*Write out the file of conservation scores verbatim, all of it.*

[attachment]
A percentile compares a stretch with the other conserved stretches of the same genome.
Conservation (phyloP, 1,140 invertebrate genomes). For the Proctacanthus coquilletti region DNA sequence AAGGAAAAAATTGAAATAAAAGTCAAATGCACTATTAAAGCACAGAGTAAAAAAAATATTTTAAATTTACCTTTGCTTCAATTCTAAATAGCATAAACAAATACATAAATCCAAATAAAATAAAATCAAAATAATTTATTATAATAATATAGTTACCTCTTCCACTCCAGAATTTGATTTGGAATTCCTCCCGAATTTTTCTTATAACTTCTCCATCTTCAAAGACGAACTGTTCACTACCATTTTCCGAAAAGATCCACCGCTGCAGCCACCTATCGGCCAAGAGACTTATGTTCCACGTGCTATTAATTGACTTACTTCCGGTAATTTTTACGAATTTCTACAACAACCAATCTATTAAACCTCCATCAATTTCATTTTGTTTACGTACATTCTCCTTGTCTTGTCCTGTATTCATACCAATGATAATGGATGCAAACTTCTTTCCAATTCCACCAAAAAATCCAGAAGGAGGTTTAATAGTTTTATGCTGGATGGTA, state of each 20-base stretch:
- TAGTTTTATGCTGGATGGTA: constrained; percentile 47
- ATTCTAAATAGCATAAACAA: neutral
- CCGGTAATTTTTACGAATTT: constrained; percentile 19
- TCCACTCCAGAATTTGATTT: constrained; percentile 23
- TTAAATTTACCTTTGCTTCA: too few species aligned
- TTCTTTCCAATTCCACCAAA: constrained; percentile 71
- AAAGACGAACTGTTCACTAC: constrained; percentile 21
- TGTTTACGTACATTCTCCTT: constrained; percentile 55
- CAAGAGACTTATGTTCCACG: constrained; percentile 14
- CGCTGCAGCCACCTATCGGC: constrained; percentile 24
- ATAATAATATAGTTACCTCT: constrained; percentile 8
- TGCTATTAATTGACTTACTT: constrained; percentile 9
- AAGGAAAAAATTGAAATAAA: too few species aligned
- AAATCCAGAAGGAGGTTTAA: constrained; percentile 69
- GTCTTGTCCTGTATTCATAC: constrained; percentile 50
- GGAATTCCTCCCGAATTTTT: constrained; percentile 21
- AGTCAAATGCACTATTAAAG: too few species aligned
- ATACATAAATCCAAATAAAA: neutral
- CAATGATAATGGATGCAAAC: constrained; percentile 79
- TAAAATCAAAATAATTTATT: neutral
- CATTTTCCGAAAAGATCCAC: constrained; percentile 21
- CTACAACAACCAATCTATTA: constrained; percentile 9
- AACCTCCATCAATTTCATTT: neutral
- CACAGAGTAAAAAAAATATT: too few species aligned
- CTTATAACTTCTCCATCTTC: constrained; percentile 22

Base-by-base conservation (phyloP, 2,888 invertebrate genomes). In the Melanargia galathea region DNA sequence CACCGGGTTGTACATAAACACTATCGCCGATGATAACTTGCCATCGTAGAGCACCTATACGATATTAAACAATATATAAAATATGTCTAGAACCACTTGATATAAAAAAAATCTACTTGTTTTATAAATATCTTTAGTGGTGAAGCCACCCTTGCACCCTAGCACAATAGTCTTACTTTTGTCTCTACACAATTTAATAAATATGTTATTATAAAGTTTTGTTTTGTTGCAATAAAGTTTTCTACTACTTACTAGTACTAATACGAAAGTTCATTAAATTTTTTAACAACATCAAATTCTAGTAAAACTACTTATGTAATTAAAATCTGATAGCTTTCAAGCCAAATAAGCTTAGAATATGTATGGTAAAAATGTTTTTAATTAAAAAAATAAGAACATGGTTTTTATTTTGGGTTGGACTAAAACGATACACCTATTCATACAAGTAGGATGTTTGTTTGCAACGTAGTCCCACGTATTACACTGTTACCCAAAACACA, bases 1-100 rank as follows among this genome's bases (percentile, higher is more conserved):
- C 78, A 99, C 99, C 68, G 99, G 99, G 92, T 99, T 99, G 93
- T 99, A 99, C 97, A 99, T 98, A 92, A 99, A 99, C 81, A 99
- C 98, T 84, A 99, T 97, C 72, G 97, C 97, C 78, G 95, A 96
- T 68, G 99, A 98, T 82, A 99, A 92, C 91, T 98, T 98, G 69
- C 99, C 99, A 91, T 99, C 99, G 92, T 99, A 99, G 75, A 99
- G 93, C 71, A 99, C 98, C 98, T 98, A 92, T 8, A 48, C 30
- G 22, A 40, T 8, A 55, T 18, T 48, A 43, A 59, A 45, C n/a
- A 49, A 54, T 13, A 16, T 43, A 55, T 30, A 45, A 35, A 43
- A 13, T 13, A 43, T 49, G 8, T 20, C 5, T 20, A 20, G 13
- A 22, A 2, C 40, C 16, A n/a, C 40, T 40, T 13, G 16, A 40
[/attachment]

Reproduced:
A percentile compares a stretch with the other conserved stretches of the same genome.
Conservation (phyloP, 1,140 invertebrate genomes). For the Proctacanthus coquilletti region DNA sequence AAGGAAAAAATTGAAATAAAAGTCAAATGCACTATTAAAGCACAGAGTAAAAAAAATATTTTAAATTTACCTTTGCTTCAATTCTAAATAGCATAAACAAATACATAAATCCAAATAAAATAAAATCAAAATAATTTATTATAATAATATAGTTACCTCTTCCACTCCAGAATTTGATTTGGAATTCCTCCCGAATTTTTCTTATAACTTCTCCATCTTCAAAGACGAACTGTTCACTACCATTTTCCGAAAAGATCCACCGCTGCAGCCACCTATCGGCCAAGAGACTTATGTTCCACGTGCTATTAATTGACTTACTTCCGGTAATTTTTACGAATTTCTACAACAACCAATCTATTAAACCTCCATCAATTTCATTTTGTTTACGTACATTCTCCTTGTCTTGTCCTGTATTCATACCAATGATAATGGATGCAAACTTCTTTCCAATTCCACCAAAAAATCCAGAAGGAGGTTTAATAGTTTTATGCTGGATGGTA, state of each 20-base stretch:
- TAGTTTTATGCTGGATGGTA: constrained; percentile 47
- ATTCTAAATAGCATAAACAA: neutral
- CCGGTAATTTTTACGAATTT: constrained; percentile 19
- TCCACTCCAGAATTTGATTT: constrained; percentile 23
- TTAAATTTACCTTTGCTTCA: too few species aligned
- TTCTTTCCAATTCCACCAAA: constrained; percentile 71
- AAAGACGAACTGTTCACTAC: constrained; percentile 21
- TGTTTACGTACATTCTCCTT: constrained; percentile 55
- CAAGAGACTTATGTTCCACG: constrained; percentile 14
- CGCTGCAGCCACCTATCGGC: constrained; percentile 24
- ATAATAATATAGTTACCTCT: constrained; percentile 8
- TGCTATTAATTGACTTACTT: constrained; percentile 9
- AAGGAAAAAATTGAAATAAA: too few species aligned
- AAATCCAGAAGGAGGTTTAA: constrained; percentile 69
- GTCTTGTCCTGTATTCATAC: constrained; percentile 50
- GGAATTCCTCCCGAATTTTT: constrained; percentile 21
- AGTCAAATGCACTATTAAAG: too few species aligned
- ATACATAAATCCAAATAAAA: neutral
- CAATGATAATGGATGCAAAC: constrained; percentile 79
- TAAAATCAAAATAATTTATT: neutral
- CATTTTCCGAAAAGATCCAC: constrained; percentile 21
- CTACAACAACCAATCTATTA: constrained; percentile 9
- AACCTCCATCAATTTCATTT: neutral
- CACAGAGTAAAAAAAATATT: too few species aligned
- CTTATAACTTCTCCATCTTC: constrained; percentile 22

Base-by-base conservation (phyloP, 2,888 invertebrate genomes). In the Melanargia galathea region DNA sequence CACCGGGTTGTACATAAACACTATCGCCGATGATAACTTGCCATCGTAGAGCACCTATACGATATTAAACAATATATAAAATATGTCTAGAACCACTTGATATAAAAAAAATCTACTTGTTTTATAAATATCTTTAGTGGTGAAGCCACCCTTGCACCCTAGCACAATAGTCTTACTTTTGTCTCTACACAATTTAATAAATATGTTATTATAAAGTTTTGTTTTGTTGCAATAAAGTTTTCTACTACTTACTAGTACTAATACGAAAGTTCATTAAATTTTTTAACAACATCAAATTCTAGTAAAACTACTTATGTAATTAAAATCTGATAGCTTTCAAGCCAAATAAGCTTAGAATATGTATGGTAAAAATGTTTTTAATTAAAAAAATAAGAACATGGTTTTTATTTTGGGTTGGACTAAAACGATACACCTATTCATACAAGTAGGATGTTTGTTTGCAACGTAGTCCCACGTATTACACTGTTACCCAAAACACA, bases 1-100 rank as follows among this genome's bases (percentile, higher is more conserved):
- C 78, A 99, C 99, C 68, G 99, G 99, G 92, T 99, T 99, G 93
- T 99, A 99, C 97, A 99, T 98, A 92, A 99, A 99, C 81, A 99
- C 98, T 84, A 99, T 97, C 72, G 97, C 97, C 78, G 95, A 96
- T 68, G 99, A 98, T 82, A 99, A 92, C 91, T 98, T 98, G 69
- C 99, C 99, A 91, T 99, C 99, G 92, T 99, A 99, G 75, A 99
- G 93, C 71, A 99, C 98, C 98, T 98, A 92, T 8, A 48, C 30
- G 22, A 40, T 8, A 55, T 18, T 48, A 43, A 59, A 45, C n/a
- A 49, A 54, T 13, A 16, T 43, A 55, T 30, A 45, A 35, A 43
- A 13, T 13, A 43, T 49, G 8, T 20, C 5, T 20, A 20, G 13
- A 22, A 2, C 40, C 16, A n/a, C 40, T 40, T 13, G 16, A 40